That’s the main finding of a new study published
in the journal Nature Climate Change on Monday, which says that even if the world cut emissions to zero today, there would still be a 42% chance of hitting 1.5 degrees Celsius of warming above pre-industrial levels
within a decade. That probability rises to 66% if the world waits until 2029 to reach zero emissions.
Nevertheless, achieving zero emissions this decade is shaping out to be a pipe dream at this point, considering global emissions are still climbing, and set to continue for the next several years. A UN report showed
that new and updated pledges on emissions will only cut around 7.5% from current rates by 2030. Additionally, China, the world’s largest emitter, is not set to reach zero emissions until 2060.
The study also shows that if the world emitted nothing today, there is only a 2% chance of breaching the higher, more severe, 2 degrees Celsius warming threshold. But that too increases to much more likely than not — 66% — if the world waits another 35 years before hitting zero emissions.
If zero emissions were achieved today, temperatures would peak within a decade, the study shows, and as the concentration of greenhouse gases in the atmosphere slowly decline, long as they remain low, that peak will be followed by a long and slow period of cooling.
According to the study, “future warming is governed primarily by future emissions rather than by past emissions, and thus society is not geophysically committed to exceeding key global warming levels before reaching them.”
The findings send both a sobering message that the world needs to expedite its goal of reaching net zero, where as little greenhouse gas is emitted as possible, and the rest is offset. But it also sends a hopeful message: that there is still a good chance of keeping the climate crisis in check if deep, sustained cuts to emissions are made. And the sooner the better.
What this study has taught me is that the window of opportunity to reduce our emissions to avoid temporary exceeding 1.5 degrees is rapidly closing,” Kyle C. Armour, co-author of the study and associate professor of oceanography and atmospheric sciences at the University of Washington in Seattle, told CNN. “We have to [slash emissions] almost immediately.”
Armour adds that he believes focusing on limiting 1.5 degrees C as a policy goal may no longer be “realistic,” and that the world has a better shot at addressing 2 degrees.
“That’s my personal view, just because that window of opportunity is so short — and it really has to happen this decade,” he said. “Reducing emissions to zero is not practical at the global scale. The flip side is I’m very optimistic about holding warming to near or below two degrees because we have several decades to get this figured out.”
Early this year, the UN Intergovernmental Panel on Climate Change released its latest scientific evidence
showing that if the world gets 1.5 degrees hotter than levels before industrialization — even temporarily — some impacts could take thousands of years to reverse or, in some case, be irreversible altogether.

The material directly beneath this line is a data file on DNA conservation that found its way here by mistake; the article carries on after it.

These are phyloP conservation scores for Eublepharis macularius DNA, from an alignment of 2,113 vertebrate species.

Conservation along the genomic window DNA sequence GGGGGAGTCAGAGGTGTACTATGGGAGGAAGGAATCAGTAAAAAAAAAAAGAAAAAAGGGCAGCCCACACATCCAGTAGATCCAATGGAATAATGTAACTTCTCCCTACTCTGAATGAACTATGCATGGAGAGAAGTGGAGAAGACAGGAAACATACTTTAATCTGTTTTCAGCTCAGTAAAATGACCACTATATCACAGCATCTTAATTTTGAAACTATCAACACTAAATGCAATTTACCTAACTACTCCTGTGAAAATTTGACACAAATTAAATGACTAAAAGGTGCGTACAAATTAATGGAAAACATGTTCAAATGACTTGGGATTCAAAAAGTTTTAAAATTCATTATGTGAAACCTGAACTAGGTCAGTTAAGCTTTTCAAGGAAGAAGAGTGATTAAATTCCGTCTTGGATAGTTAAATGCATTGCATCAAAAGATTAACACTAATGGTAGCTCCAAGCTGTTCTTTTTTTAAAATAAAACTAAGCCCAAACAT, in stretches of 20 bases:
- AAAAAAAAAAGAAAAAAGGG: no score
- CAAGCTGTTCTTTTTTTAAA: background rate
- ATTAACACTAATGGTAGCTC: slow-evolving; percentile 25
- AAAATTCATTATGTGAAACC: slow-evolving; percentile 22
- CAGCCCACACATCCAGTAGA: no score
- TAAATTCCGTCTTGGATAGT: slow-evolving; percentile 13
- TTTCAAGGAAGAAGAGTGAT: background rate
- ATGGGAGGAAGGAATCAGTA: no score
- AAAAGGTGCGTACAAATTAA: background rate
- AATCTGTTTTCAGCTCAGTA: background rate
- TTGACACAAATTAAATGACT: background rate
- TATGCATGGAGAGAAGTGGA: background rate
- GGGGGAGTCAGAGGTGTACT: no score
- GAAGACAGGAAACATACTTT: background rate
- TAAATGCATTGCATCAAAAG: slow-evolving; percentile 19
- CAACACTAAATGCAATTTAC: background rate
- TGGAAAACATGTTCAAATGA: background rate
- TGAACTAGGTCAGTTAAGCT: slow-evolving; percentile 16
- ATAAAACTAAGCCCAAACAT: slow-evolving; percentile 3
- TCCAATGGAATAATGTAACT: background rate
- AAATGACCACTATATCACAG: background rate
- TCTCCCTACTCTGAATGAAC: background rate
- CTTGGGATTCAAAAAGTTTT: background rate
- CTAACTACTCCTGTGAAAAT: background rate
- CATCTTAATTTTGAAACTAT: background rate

That includes highly vulnerable ecosystems in the Arctic, mountains and on the coasts. Ice sheet and glacier melt, for instance, will accelerate sea level rise. Forests, peatlands, and permafrost — places where greenhouse gas is naturally absorbed and stored — will also be at risk of becoming emitters, leading to far more warming.
At 2 degrees C of warming, as many as 18% of all land species will be in danger of extinction. For humans, as many as 3 billion people globally will experience chronic water scarcity, according to the IPCC.
The world is already at least 1.1 degrees C warmer than pre-industrial levels.
The scientists who authored the study used climate modeling to estimate the Earth’s temperature change if emissions were reduced to zero in 2021 and every year after until 2080, under different scenarios.
Researchers also took into account the role of different greenhouse gases and their concentrations in the atmosphere, as well as aerosols and ozone depletion. While burning fossil fuels is the main driver of climate change, the aerosols — tiny particles of air pollution that are emitted — also have a cooling effect, though not enough to counteract the negative impact of coal, oil and gas use.
Although much of the global focus has been on slashing carbon dioxide (CO2) emissions, which is critical to ending the climate crisis, Armour said solutions need to also take into account short-lived “climate forcers,” such as the greenhouse gas methane and aerosols.
“Because we are committed to a few tenths of a degree more warming as we lose our aerosols, those aerosols are currently masking that warming,” he said. “What that means is that we’re geophysically committed to these temperature levels, like 1.5 and 2 degrees, about five or 10 years before we would actually reached those levels, if we continue to our emissions; because as we continue our emissions, we continue our aerosol pollution.”
Kim Cobb, director of the Global Change Program at the Georgia Institute of Technology, said the study is proof that understanding the evolution of the different types of emissions matters.
“With respect to our ability to predict the timing and magnitude of peak warming, this paper shows that the devil is in the detail,” Cobb, who is not involved with the study, told CNN. “That may seem fairly ‘in the weeds’, but when you’re talking about a few tenths of a degree Celsius, that’s a big deal in terms of global warming levels.”
Cobb said the latest study not only builds on existing climate research, but also underscores what many in the scientific community already knew to be true.
“We only have a handful of years to slash emissions for any hope of limiting global warming to 1.5C,” Cobb said. “This opportunity is slipping through our fingers with each additional year of inaction.”